Every year, graduate students across the state compete in the Capitol Graduate Research Summit (CGRS). The prestigious competition is designed to show lawmakers and the public the quality of educational research being done on campuses across the state.
Students selected are involved in research in areas such as physical and natural sciences, engineering, sociology, history, and education. They present their research, and their presentations are judged by faculty from participating institutions.
This year’s CGRS included submissions from Pittsburg State, Emporia State, Fort Hays State, Kansas State, University of Kansas Medical Center, the University of Kansas, and Wichita State.
Kaitlin Barnett, graduate student in communication, won first place and said that it feels “rewarding” to see her hard work yield results.
“…I was honored to have even had my abstract submitted, let alone to have a winning submission,” Barnett said. “There were so many other excellent entries from PSU for the summit, and I am proud of the hard work my peers have submitted.”
Barnett presented research focused on understanding where people looked for information regarding COVID-19 and preventative measures early in the pandemic and how those sources and the time they spent using them impacted their belief about the virus.
“…It helps understand how different information sources impact vested interests about health risks and can be used to help create more effective health messages in the future,” Barnett said.
Felipe de Souza, graduate student in polymer chemistry, won second place in his cohort of the BioKansas competition with his research into green flame retardants for polymer materials.
“…It (my research) has direct application in several sectors such as construction materials, furniture, footwear, automobile industry and, many others,” Souza said. “On top of that, it introduces new materials that come from low-cost sources or biowaste, making the process eco-friendly. Plus, introducing flame retardancy properties is an important safety aspect that is desired everywhere.”
Souza was also happy to see the time spent researching and the effort that was put into these presentations pay off.
“…It was a satisfying feeling that the hard work we’ve been doing is paying off,” Souza said. “It motivated me to keep doing research and we are making a difference. I watched the 1st place presentation and think they presented really well. On of that, their topic was extremely relevant.”
Trupti Patel, graduate student in polymer chemistry, won first place of the BioKansas competition for research on activatable prodrugs which are used to target breast cancer cells.
“I was absolutely surprised and shocked when I found out that I won… (first) place,” Patel said. “I felt so privileged that I made my lab and my school proud. I received a great support from everyone who contributed towards my project directly or indirectly.”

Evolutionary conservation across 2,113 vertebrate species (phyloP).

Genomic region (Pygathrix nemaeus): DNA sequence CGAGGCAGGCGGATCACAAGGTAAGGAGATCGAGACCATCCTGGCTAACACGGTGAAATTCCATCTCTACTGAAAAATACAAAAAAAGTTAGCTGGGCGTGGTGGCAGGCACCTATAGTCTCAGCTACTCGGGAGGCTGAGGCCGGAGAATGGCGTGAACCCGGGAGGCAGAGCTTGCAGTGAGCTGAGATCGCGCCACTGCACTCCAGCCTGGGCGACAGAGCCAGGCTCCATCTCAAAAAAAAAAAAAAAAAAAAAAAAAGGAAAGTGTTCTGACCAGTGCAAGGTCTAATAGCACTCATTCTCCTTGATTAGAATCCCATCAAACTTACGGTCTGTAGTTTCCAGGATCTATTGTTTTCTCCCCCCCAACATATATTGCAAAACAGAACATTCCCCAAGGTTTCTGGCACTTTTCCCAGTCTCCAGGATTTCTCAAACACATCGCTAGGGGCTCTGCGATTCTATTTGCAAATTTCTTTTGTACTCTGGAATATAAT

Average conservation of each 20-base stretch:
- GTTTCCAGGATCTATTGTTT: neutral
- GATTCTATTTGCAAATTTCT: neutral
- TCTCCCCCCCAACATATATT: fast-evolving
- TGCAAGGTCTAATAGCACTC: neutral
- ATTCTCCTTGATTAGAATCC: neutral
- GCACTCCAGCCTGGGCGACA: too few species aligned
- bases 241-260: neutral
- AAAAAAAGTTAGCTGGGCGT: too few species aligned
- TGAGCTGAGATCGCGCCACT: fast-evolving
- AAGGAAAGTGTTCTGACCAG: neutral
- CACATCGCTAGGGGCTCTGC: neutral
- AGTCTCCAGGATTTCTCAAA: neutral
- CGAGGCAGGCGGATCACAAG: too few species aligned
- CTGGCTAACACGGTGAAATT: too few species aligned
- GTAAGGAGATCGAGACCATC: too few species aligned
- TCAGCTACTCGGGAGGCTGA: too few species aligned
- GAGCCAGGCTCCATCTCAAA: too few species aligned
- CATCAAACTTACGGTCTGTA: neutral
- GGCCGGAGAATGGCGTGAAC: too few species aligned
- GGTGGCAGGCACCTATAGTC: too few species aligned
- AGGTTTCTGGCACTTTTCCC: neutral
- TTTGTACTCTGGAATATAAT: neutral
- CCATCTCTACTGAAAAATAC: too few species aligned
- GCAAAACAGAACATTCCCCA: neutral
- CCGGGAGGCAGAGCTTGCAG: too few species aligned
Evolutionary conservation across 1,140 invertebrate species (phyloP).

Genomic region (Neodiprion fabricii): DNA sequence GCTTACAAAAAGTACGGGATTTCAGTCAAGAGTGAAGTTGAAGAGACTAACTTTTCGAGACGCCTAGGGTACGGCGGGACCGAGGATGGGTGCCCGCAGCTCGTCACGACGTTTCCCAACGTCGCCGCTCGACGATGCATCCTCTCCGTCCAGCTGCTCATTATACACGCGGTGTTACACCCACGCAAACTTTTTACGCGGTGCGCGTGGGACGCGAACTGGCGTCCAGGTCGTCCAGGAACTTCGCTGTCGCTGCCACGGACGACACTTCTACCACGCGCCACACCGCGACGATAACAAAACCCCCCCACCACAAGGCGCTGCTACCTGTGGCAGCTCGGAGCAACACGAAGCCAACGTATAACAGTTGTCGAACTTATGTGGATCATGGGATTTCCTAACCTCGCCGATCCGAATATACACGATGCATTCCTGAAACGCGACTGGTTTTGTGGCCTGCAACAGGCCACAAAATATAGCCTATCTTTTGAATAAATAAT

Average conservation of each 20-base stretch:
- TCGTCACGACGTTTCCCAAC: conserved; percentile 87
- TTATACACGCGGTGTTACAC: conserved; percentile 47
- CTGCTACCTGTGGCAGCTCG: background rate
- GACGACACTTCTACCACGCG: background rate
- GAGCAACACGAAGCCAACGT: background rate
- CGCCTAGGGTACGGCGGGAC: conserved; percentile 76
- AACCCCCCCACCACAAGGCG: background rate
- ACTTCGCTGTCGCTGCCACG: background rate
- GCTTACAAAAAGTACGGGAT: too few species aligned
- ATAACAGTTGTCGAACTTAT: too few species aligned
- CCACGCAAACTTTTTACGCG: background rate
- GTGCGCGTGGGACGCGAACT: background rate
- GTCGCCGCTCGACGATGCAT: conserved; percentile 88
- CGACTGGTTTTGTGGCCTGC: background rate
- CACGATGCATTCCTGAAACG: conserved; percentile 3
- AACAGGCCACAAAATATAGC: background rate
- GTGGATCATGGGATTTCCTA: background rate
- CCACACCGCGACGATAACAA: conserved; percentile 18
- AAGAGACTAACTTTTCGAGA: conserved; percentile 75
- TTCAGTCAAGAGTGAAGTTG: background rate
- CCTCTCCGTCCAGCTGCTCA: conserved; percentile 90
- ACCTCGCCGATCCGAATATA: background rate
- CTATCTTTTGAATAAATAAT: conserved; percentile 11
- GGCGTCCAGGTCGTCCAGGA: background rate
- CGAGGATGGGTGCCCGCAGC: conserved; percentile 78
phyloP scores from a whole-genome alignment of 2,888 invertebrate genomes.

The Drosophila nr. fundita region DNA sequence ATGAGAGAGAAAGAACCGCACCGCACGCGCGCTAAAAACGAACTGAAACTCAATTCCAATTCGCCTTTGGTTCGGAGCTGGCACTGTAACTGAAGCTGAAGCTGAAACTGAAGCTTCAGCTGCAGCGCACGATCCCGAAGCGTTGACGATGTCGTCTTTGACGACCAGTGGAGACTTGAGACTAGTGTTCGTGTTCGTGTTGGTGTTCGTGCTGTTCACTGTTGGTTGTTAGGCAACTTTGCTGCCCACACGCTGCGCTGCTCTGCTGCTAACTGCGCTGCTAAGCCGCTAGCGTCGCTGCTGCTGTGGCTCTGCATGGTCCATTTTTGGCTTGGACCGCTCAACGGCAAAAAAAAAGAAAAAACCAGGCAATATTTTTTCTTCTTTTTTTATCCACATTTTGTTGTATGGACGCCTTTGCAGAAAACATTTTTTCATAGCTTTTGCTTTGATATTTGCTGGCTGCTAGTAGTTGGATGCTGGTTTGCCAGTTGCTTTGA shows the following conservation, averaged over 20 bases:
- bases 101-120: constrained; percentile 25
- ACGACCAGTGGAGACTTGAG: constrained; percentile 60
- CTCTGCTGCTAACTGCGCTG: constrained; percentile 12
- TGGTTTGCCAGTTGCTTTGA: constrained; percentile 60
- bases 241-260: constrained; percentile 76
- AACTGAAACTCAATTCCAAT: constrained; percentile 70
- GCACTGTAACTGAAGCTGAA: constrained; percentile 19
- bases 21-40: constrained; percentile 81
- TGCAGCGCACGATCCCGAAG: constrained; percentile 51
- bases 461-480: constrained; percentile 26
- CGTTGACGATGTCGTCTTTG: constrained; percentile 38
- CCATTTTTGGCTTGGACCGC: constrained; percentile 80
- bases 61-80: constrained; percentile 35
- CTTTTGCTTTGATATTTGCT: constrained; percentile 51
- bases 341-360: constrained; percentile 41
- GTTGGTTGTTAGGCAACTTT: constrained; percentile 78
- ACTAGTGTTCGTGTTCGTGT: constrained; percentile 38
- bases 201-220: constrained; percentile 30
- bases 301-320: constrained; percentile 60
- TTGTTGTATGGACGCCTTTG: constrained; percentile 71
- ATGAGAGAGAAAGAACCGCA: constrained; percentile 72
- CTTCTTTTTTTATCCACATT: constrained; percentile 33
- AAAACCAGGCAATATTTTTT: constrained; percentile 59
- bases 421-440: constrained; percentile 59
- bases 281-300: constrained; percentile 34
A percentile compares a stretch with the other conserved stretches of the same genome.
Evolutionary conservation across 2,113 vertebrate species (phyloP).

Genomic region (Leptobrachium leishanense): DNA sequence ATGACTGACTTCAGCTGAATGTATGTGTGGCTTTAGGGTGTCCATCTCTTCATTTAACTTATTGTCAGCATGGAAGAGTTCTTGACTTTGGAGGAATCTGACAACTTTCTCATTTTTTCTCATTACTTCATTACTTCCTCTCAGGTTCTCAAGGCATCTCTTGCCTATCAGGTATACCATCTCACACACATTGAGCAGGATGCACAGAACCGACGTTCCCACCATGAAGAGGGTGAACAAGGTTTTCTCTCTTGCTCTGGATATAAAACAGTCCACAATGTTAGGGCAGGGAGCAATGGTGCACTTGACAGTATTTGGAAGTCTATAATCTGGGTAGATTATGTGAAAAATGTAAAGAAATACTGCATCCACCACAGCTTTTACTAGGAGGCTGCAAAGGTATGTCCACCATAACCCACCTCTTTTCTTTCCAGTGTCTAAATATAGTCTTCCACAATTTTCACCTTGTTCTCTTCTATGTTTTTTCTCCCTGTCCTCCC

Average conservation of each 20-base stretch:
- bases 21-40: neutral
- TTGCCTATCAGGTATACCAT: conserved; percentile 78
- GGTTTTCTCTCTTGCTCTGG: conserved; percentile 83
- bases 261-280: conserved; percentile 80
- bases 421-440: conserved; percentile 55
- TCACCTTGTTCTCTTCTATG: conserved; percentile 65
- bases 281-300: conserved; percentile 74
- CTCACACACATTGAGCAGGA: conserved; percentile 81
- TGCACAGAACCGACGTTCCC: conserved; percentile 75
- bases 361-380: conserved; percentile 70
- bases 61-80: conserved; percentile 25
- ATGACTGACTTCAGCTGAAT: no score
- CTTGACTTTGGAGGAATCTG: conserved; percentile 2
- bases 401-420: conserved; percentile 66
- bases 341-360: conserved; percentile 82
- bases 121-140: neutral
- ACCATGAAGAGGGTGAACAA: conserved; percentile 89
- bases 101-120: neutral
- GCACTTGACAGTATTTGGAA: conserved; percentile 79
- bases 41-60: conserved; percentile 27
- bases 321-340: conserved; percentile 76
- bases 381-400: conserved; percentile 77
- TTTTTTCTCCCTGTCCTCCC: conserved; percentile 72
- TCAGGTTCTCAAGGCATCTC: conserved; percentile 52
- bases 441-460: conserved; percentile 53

The BioKansas competition is open to all research projects in STEM areas.
“Cancer is one of the leading causes of death and it is worldwide,” Patel said. “The project I presented proposes that we can only kill cancer cells while keeping the healthy cells as it is. This feature makes the project unique because the traditional treatments such as chemotherapy and radiation therapy destroy the whole body whereas the combination drug therapy only kills cancer cells.”
Souza was glad to have the opportunity to present the research in front of elected officials.
“The competition has an interesting approach that connects the younger scientific community with the representatives of the state,” Souza said. “Through that, we could directly show how science can improve our lives and what type of research has been done around the state of Kansas.”
The competition featured submissions from students at Emporia State, Fort Hays State, K-State, KU Medical, University of Kansas, Wichita State, and PSU.
“…It was my first time participating in such a competition and I absolutely enjoyed it,” Patel said. “It was really a proud moment to compete among the best research institutes…”
Usually, the competition is held in person in the Capitol Rotunda at the statehouse in Topeka. However, this year, the CGRS was held virtually on Thursday, Feb. 18 due to the COVID-19 pandemic.
“The online competition took away the anxiety that I usually feel before any presentation that I might have to give,” Souza said. “Also, since it was recorded, we could repeat it if we made a mistake or wanted to record it again. On the other hand, the face-to-face presentation must be in one shot, not giving room for any mistake during the presentation. However, the Capitol’s atmosphere was something that I missed.”